In my last installment I had given up pretty much all elements of boyish whimsy in favor of being REALLY SERIOUS about college, music, and dating, not always in that order.
Then came graduation. Or at least the specter of graduation on the horizon. I was zeroing in on a something-cum-laude diploma, my relationship with E was going well, and I was no longer maxing out my credit card to keep up with my new CD acquisitions.
In short, the pressure was off.
I let a little bit of whimsy back in to my life. When my mother bought a house I brought all my old comic books to my college apartment, slipping highlights to Erika and Gina under their doors. On a whim E and I bought Warcraft III, but our addiction was elastic – it never waylaid an assignment.
Then came what I refer to as my lost year. Actually, it was a year and a half. No, not the Behind the Music period with the evil girlfriend and all the vodka. (I’ve already blogged about that enough.)
I should have been so lucky. Nope, this time it was all me. Me, and City of Heroes.
Having drawn my comic collection back close to my bosom, I had gotten to wondering what was up with all of my former favorite heroes. In reading about their recent histories I also caught up with other industry news.
In my reading I kept catching rumors about a game that would totally immerse you in a comic-book world. I never retained the name. Whenever E and I would hit a mall I’d snoop around for said game, but I never saw it.
Then, smack in the middle of completing my Senior Project, I found myself reading an article about City of Heroes.
This was it – the superhero game. It was completely non-denominational – not Marvel or DC, but a continuity-free universe to plan your own hero in.
It was a long weekend at the end of April, and I decided to download the game client for a trial. It would be a way to let off steam between bouts with my Senior Project. I created some characters, including my sardonic superhero version of Rabi.
The next thing I remember is Autumn of 2005.
Okay, not really. Well, sort of really. I mean, I recall the rest of 2004 and most of 2005. I finished my Senior Project, graduated, moved in with Elise, and got a job. We moved into our house on Greenwich street and had a big party.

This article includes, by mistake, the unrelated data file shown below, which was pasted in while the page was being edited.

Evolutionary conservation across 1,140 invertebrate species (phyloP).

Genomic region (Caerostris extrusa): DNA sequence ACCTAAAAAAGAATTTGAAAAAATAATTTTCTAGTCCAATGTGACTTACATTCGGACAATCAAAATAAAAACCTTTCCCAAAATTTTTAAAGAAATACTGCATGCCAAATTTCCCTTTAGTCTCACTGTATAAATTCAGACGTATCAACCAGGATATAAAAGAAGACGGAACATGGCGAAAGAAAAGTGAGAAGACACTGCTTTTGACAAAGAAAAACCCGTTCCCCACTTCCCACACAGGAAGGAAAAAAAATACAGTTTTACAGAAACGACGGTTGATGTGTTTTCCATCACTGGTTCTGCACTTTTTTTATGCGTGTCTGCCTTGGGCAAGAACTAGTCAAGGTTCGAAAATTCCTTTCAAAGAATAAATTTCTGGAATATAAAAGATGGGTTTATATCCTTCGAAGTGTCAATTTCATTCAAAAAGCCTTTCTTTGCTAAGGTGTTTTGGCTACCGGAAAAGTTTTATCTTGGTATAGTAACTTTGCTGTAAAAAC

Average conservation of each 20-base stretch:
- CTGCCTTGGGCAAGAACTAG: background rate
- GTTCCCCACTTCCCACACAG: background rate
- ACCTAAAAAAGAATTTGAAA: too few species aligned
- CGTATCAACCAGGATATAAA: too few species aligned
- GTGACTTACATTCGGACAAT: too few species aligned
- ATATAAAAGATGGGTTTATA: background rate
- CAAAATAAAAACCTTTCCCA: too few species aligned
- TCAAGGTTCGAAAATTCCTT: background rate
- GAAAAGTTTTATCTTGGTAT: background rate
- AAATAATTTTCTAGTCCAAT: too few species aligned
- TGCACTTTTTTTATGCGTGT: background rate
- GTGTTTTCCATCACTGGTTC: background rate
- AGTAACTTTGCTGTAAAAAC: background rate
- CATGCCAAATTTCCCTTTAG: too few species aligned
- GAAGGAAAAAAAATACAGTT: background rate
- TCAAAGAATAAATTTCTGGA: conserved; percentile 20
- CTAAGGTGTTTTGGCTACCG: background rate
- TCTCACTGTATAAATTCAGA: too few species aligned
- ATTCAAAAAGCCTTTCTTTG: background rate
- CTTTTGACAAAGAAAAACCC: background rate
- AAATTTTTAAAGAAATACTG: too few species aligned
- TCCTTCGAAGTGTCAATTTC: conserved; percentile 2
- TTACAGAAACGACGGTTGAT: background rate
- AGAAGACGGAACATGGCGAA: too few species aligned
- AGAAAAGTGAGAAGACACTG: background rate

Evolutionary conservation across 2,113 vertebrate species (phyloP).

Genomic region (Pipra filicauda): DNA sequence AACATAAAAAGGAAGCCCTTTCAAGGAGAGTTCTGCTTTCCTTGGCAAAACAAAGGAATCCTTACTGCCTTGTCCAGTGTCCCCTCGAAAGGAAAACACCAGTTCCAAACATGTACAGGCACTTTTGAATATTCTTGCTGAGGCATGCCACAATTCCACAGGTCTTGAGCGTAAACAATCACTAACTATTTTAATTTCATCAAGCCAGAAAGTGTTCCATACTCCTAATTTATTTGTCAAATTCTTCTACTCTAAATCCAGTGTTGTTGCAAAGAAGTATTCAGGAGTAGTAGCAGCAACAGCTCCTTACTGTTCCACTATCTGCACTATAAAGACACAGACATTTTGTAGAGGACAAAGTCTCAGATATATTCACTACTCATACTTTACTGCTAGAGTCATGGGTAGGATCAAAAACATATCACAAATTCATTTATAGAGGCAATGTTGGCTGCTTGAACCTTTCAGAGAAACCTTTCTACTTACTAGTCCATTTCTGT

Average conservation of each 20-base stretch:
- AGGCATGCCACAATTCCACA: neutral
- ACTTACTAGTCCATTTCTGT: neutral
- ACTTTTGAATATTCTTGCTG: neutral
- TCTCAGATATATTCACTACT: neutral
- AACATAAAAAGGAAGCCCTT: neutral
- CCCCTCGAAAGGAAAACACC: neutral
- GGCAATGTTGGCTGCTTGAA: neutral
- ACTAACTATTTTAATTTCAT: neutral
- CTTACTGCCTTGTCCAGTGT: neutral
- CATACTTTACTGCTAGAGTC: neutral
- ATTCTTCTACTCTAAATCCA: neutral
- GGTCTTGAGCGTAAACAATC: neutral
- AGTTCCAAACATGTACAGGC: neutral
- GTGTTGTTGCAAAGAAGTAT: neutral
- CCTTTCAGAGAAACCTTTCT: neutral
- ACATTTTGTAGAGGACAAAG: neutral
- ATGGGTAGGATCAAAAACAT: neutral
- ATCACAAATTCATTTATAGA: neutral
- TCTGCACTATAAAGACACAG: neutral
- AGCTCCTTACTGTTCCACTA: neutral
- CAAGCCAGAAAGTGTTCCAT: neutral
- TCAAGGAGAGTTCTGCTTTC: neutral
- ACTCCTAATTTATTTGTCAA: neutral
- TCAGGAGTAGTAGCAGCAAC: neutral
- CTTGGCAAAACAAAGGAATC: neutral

I just don’t recall anything else.
City of Heroes wasn’t a video game – it was liking living inside of a comic book. That’s what I always wanted – way back from my original comic book days when I was writing my Crisis Team novella on the bus.
I was playing it semi-professionally – like, 7.5 hours a day on the clock, double on weekends. I didn’t socialize. I didn’t write very many songs. Essentially, I worked, dated E, and played the game. THAT WAS IT.
I was known for showing up at 6pm on the dot with a martini in hand. My main character, the Rabi-derived Cassandra Lewis, was well-known to higher level folks on my server. I was a numbers guru, with lists and spreadsheets calculating damage and detailing game badges. I was a captain in my super-group. My under-bill consisted of dozens of other characters who – in my mind – all knew each other.
I even started talking about the game at work – a sure sign of deep, intractable addiction. In fact, on my lunch breaks I had begun penning a novella to tie all my characters together in a single sweeping narrative.
It all ground to a halt in the fall of 2005. The CoH staff made a big change to how they calculated data, and I realized that all of my spreadsheets and characters and stories didn’t really belong to me.
I was doing exactly the thing i swore never to do again when I started Crushing Krisis – write within someone else’s continuity, someone else’s editorial control. Quite suddenly my heroic bubble burst. I wrote a calm letter to the head game designer thanking him for 18-months of fun and went back to writing songs.
Thus came the second dark-age of my geekdom, which was spoiled this June by Mikeyil.
Tune in Thursday for the next installment in my saga. In the meantime, have you seen my Guide to Collecting X-Men Comics as Trade Paperbacks? That’s what started us down this whole geeky rabbit-hole of memory.